Art, Ethics and Morals

Theft of an Original Idea

I helped someone steal my idea this weekend. I could have walked away and been rude when she started asking questions, but I was proud of my work and showing it off. I did tell her that I’d be publishing a tutorial of the design so others would be able to buy it and make it, but I knew even as I said that she wasn’t listening. She was stealing for all she was worth, and yet… If I had accused her of theft, she would have loudly and earnestly denied it. She certainly doesn’t think she is a thief, but she is, just as much as if she’d snatched the little dragon I was showing her and ran away with it. More, actually, because she plans to steal my design and make them to sell herself. If you’re at a con and see a vendor selling chainmaille dragons like these, please ask who made them. If it wasn’t me or someone working from my tutorial, they were made with stolen knowledge. Baby Dragons-17

I was talking to a vendor at a convention, and I had been making my Baby Dragons for something to keep my hands busy. She saw it, asked to see it, and started asking me questions about where my supplies I used came from. I didn’t think anything of it until we’d been talking for a couple of minutes and she started writing down what we were talking about. I should have said something, and walked away, but I didn’t. My fault.

I’d created the Baby Dragons for people who were taking part in our wedding. Since then, people have been asking me to make more and sell them, they loved the little metal dragons I’d created. I had finally decided I would make some, and create a PDF tutorial to sell since I don’t have the time or the inclination to mass produce them. I’ve been contacted by an honorable vendor who wants to sell them for me, and I will put some here on the website. And there are always going to be people who will steal a design, copy it, and pass it off as their own without a thought for the creator.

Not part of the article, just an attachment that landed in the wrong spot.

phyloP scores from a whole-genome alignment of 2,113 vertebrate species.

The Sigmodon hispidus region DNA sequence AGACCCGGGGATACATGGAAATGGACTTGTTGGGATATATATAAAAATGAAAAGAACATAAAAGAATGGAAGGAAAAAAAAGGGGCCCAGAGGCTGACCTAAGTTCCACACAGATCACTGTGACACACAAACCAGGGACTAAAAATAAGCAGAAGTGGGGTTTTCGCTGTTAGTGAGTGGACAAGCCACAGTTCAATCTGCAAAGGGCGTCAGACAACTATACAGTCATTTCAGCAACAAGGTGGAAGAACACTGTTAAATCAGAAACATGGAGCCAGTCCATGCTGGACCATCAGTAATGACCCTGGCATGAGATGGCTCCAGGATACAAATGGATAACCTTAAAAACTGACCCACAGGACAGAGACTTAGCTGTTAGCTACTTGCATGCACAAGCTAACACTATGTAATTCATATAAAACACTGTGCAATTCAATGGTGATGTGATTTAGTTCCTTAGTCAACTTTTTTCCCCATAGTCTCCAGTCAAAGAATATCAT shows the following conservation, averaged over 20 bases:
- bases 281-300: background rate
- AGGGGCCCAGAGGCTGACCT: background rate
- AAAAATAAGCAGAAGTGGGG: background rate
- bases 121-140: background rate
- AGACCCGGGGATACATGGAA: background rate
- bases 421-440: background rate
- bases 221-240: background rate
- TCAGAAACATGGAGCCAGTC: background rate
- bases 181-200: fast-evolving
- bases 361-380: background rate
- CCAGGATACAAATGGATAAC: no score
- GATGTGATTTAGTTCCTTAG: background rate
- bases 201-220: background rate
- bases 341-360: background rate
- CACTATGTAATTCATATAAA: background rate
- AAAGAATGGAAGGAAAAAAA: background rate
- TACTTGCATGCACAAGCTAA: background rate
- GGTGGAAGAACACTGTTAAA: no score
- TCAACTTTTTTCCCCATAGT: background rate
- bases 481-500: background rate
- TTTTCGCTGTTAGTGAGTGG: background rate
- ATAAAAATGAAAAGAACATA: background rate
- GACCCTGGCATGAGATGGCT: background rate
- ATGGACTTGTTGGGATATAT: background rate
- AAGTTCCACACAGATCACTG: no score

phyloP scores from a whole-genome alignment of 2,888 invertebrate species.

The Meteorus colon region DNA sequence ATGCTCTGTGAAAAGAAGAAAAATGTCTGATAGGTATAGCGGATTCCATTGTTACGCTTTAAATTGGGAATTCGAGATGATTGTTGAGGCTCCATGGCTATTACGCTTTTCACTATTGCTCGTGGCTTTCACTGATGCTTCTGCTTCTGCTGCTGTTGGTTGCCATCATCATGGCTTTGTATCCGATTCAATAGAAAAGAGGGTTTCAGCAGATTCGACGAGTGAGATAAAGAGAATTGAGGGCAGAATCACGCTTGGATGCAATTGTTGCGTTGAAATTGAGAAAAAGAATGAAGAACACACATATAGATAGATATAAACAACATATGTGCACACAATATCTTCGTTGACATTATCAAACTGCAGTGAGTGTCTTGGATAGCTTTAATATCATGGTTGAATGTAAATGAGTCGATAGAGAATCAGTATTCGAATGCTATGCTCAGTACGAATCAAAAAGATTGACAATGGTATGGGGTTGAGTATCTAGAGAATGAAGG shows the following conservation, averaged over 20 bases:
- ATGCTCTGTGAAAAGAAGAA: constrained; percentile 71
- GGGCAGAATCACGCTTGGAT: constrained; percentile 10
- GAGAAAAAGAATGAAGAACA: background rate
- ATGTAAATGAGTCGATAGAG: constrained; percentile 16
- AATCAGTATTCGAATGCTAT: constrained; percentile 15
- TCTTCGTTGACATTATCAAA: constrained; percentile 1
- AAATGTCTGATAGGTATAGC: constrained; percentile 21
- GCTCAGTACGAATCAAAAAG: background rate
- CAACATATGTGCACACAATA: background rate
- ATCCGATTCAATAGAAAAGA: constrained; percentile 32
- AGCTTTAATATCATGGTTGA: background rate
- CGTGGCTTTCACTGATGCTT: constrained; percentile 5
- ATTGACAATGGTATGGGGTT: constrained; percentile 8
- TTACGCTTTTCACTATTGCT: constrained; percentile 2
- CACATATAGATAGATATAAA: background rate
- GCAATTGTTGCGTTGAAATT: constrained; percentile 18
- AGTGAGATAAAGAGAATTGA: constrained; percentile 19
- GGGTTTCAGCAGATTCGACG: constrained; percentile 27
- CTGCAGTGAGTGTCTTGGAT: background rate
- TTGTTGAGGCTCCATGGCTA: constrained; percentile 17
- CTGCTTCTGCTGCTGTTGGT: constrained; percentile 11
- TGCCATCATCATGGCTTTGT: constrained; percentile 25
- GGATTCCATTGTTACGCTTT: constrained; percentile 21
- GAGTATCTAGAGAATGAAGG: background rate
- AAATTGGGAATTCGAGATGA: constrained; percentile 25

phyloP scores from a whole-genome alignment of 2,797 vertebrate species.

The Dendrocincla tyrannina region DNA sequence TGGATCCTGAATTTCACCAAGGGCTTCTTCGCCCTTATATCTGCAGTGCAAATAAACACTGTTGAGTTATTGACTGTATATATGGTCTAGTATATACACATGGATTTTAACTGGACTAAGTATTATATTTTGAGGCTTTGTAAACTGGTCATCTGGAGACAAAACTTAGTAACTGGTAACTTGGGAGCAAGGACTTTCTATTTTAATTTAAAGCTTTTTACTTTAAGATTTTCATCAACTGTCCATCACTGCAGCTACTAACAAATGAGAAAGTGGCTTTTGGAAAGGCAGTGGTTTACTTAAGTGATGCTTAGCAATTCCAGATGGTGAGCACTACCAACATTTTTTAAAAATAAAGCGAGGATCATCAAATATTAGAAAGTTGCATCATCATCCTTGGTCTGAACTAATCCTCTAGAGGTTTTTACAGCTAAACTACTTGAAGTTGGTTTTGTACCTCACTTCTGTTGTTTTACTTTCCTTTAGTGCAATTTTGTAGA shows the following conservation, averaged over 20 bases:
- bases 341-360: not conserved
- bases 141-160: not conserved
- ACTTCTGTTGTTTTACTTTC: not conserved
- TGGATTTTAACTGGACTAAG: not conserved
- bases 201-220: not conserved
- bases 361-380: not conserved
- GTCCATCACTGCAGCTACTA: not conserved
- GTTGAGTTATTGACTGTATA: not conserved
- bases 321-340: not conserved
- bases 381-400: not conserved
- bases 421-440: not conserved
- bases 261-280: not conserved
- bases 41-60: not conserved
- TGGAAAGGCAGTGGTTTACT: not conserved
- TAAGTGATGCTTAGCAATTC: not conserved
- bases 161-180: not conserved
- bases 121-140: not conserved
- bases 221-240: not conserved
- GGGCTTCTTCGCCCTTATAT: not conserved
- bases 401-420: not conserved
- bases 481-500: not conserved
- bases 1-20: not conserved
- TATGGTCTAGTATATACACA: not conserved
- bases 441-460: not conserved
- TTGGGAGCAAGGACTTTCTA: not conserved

I don’t want to become cynical. I want to trust people, to be able to sell or show off my work without thinking that the person telling me how great it was, was planning to rip me off. I think most artists know better, though. Some people will just never pay for what they want. It’s easier to steal it.

1 thought on “Theft of an Original Idea

  1. I hate it when that happens. A few years back, I taught a workshop on painting silk scarves. At that time, I was selling them in a little artist coop’s shop.

    One of the other artists started selling scarves there, too – $10 cheaper than mine – using the technique I taught her.

    It was not as outrageous a theft as yours, but darn, she could have at least sold them at a different venue!

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